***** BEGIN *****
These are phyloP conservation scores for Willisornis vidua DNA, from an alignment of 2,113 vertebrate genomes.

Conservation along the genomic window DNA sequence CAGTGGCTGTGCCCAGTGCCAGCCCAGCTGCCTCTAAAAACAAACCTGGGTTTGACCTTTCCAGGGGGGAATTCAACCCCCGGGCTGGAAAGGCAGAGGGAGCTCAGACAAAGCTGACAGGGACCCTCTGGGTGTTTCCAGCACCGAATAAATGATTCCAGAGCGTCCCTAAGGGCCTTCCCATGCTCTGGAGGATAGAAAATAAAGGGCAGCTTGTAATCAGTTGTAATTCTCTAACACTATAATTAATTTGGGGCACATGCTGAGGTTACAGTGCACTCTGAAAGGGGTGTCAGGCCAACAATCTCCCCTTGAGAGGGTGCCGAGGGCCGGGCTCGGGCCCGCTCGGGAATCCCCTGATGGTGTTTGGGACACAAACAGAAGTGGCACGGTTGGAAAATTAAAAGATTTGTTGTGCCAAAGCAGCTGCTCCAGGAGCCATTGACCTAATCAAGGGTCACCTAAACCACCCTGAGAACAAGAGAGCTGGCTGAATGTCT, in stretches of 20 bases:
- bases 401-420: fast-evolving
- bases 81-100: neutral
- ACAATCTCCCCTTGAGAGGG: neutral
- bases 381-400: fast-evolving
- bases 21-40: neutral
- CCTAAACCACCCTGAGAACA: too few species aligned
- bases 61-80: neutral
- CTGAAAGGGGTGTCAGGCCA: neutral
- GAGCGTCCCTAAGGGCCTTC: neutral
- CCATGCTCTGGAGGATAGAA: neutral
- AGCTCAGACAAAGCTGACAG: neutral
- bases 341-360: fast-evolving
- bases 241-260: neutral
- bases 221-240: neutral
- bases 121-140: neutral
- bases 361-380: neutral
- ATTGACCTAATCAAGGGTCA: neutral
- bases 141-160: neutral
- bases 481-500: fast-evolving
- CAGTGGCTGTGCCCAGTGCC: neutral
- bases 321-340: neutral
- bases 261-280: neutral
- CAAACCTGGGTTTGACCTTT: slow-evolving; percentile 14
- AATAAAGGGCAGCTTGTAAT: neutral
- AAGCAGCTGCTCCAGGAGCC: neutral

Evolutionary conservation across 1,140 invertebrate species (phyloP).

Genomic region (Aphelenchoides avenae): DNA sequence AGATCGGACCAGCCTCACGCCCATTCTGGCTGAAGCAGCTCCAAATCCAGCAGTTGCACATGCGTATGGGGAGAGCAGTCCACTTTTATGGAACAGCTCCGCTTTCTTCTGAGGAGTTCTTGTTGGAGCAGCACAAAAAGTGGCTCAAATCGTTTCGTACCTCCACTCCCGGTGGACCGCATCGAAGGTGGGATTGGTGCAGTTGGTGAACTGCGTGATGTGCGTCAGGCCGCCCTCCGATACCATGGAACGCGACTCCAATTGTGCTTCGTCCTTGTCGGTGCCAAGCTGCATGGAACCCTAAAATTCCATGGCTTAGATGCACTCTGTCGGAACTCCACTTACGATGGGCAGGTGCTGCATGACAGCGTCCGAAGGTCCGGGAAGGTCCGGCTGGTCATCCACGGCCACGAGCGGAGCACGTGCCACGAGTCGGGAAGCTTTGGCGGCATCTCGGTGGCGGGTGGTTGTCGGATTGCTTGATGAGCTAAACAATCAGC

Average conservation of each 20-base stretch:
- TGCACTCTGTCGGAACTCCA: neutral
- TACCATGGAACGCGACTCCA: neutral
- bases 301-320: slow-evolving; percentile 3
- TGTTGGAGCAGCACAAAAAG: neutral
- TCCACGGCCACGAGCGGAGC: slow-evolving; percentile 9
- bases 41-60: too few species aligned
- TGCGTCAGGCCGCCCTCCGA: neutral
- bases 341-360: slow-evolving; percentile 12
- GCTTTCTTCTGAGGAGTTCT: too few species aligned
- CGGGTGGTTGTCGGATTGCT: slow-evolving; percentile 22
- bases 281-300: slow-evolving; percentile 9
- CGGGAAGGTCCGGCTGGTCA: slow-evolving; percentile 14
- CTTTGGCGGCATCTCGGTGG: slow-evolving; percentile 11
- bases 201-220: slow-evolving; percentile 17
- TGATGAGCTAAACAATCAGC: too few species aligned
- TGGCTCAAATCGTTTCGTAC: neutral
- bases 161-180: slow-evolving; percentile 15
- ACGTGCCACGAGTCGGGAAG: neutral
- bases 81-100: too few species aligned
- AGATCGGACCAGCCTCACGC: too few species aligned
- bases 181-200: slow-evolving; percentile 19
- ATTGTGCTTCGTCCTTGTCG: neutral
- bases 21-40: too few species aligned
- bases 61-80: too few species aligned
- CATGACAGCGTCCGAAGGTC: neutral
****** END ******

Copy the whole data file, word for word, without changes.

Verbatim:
These are phyloP conservation scores for Willisornis vidua DNA, from an alignment of 2,113 vertebrate genomes.

Conservation along the genomic window DNA sequence CAGTGGCTGTGCCCAGTGCCAGCCCAGCTGCCTCTAAAAACAAACCTGGGTTTGACCTTTCCAGGGGGGAATTCAACCCCCGGGCTGGAAAGGCAGAGGGAGCTCAGACAAAGCTGACAGGGACCCTCTGGGTGTTTCCAGCACCGAATAAATGATTCCAGAGCGTCCCTAAGGGCCTTCCCATGCTCTGGAGGATAGAAAATAAAGGGCAGCTTGTAATCAGTTGTAATTCTCTAACACTATAATTAATTTGGGGCACATGCTGAGGTTACAGTGCACTCTGAAAGGGGTGTCAGGCCAACAATCTCCCCTTGAGAGGGTGCCGAGGGCCGGGCTCGGGCCCGCTCGGGAATCCCCTGATGGTGTTTGGGACACAAACAGAAGTGGCACGGTTGGAAAATTAAAAGATTTGTTGTGCCAAAGCAGCTGCTCCAGGAGCCATTGACCTAATCAAGGGTCACCTAAACCACCCTGAGAACAAGAGAGCTGGCTGAATGTCT, in stretches of 20 bases:
- bases 401-420: fast-evolving
- bases 81-100: neutral
- ACAATCTCCCCTTGAGAGGG: neutral
- bases 381-400: fast-evolving
- bases 21-40: neutral
- CCTAAACCACCCTGAGAACA: too few species aligned
- bases 61-80: neutral
- CTGAAAGGGGTGTCAGGCCA: neutral
- GAGCGTCCCTAAGGGCCTTC: neutral
- CCATGCTCTGGAGGATAGAA: neutral
- AGCTCAGACAAAGCTGACAG: neutral
- bases 341-360: fast-evolving
- bases 241-260: neutral
- bases 221-240: neutral
- bases 121-140: neutral
- bases 361-380: neutral
- ATTGACCTAATCAAGGGTCA: neutral
- bases 141-160: neutral
- bases 481-500: fast-evolving
- CAGTGGCTGTGCCCAGTGCC: neutral
- bases 321-340: neutral
- bases 261-280: neutral
- CAAACCTGGGTTTGACCTTT: slow-evolving; percentile 14
- AATAAAGGGCAGCTTGTAAT: neutral
- AAGCAGCTGCTCCAGGAGCC: neutral

Evolutionary conservation across 1,140 invertebrate species (phyloP).

Genomic region (Aphelenchoides avenae): DNA sequence AGATCGGACCAGCCTCACGCCCATTCTGGCTGAAGCAGCTCCAAATCCAGCAGTTGCACATGCGTATGGGGAGAGCAGTCCACTTTTATGGAACAGCTCCGCTTTCTTCTGAGGAGTTCTTGTTGGAGCAGCACAAAAAGTGGCTCAAATCGTTTCGTACCTCCACTCCCGGTGGACCGCATCGAAGGTGGGATTGGTGCAGTTGGTGAACTGCGTGATGTGCGTCAGGCCGCCCTCCGATACCATGGAACGCGACTCCAATTGTGCTTCGTCCTTGTCGGTGCCAAGCTGCATGGAACCCTAAAATTCCATGGCTTAGATGCACTCTGTCGGAACTCCACTTACGATGGGCAGGTGCTGCATGACAGCGTCCGAAGGTCCGGGAAGGTCCGGCTGGTCATCCACGGCCACGAGCGGAGCACGTGCCACGAGTCGGGAAGCTTTGGCGGCATCTCGGTGGCGGGTGGTTGTCGGATTGCTTGATGAGCTAAACAATCAGC

Average conservation of each 20-base stretch:
- TGCACTCTGTCGGAACTCCA: neutral
- TACCATGGAACGCGACTCCA: neutral
- bases 301-320: slow-evolving; percentile 3
- TGTTGGAGCAGCACAAAAAG: neutral
- TCCACGGCCACGAGCGGAGC: slow-evolving; percentile 9
- bases 41-60: too few species aligned
- TGCGTCAGGCCGCCCTCCGA: neutral
- bases 341-360: slow-evolving; percentile 12
- GCTTTCTTCTGAGGAGTTCT: too few species aligned
- CGGGTGGTTGTCGGATTGCT: slow-evolving; percentile 22
- bases 281-300: slow-evolving; percentile 9
- CGGGAAGGTCCGGCTGGTCA: slow-evolving; percentile 14
- CTTTGGCGGCATCTCGGTGG: slow-evolving; percentile 11
- bases 201-220: slow-evolving; percentile 17
- TGATGAGCTAAACAATCAGC: too few species aligned
- TGGCTCAAATCGTTTCGTAC: neutral
- bases 161-180: slow-evolving; percentile 15
- ACGTGCCACGAGTCGGGAAG: neutral
- bases 81-100: too few species aligned
- AGATCGGACCAGCCTCACGC: too few species aligned
- bases 181-200: slow-evolving; percentile 19
- ATTGTGCTTCGTCCTTGTCG: neutral
- bases 21-40: too few species aligned
- bases 61-80: too few species aligned
- CATGACAGCGTCCGAAGGTC: neutral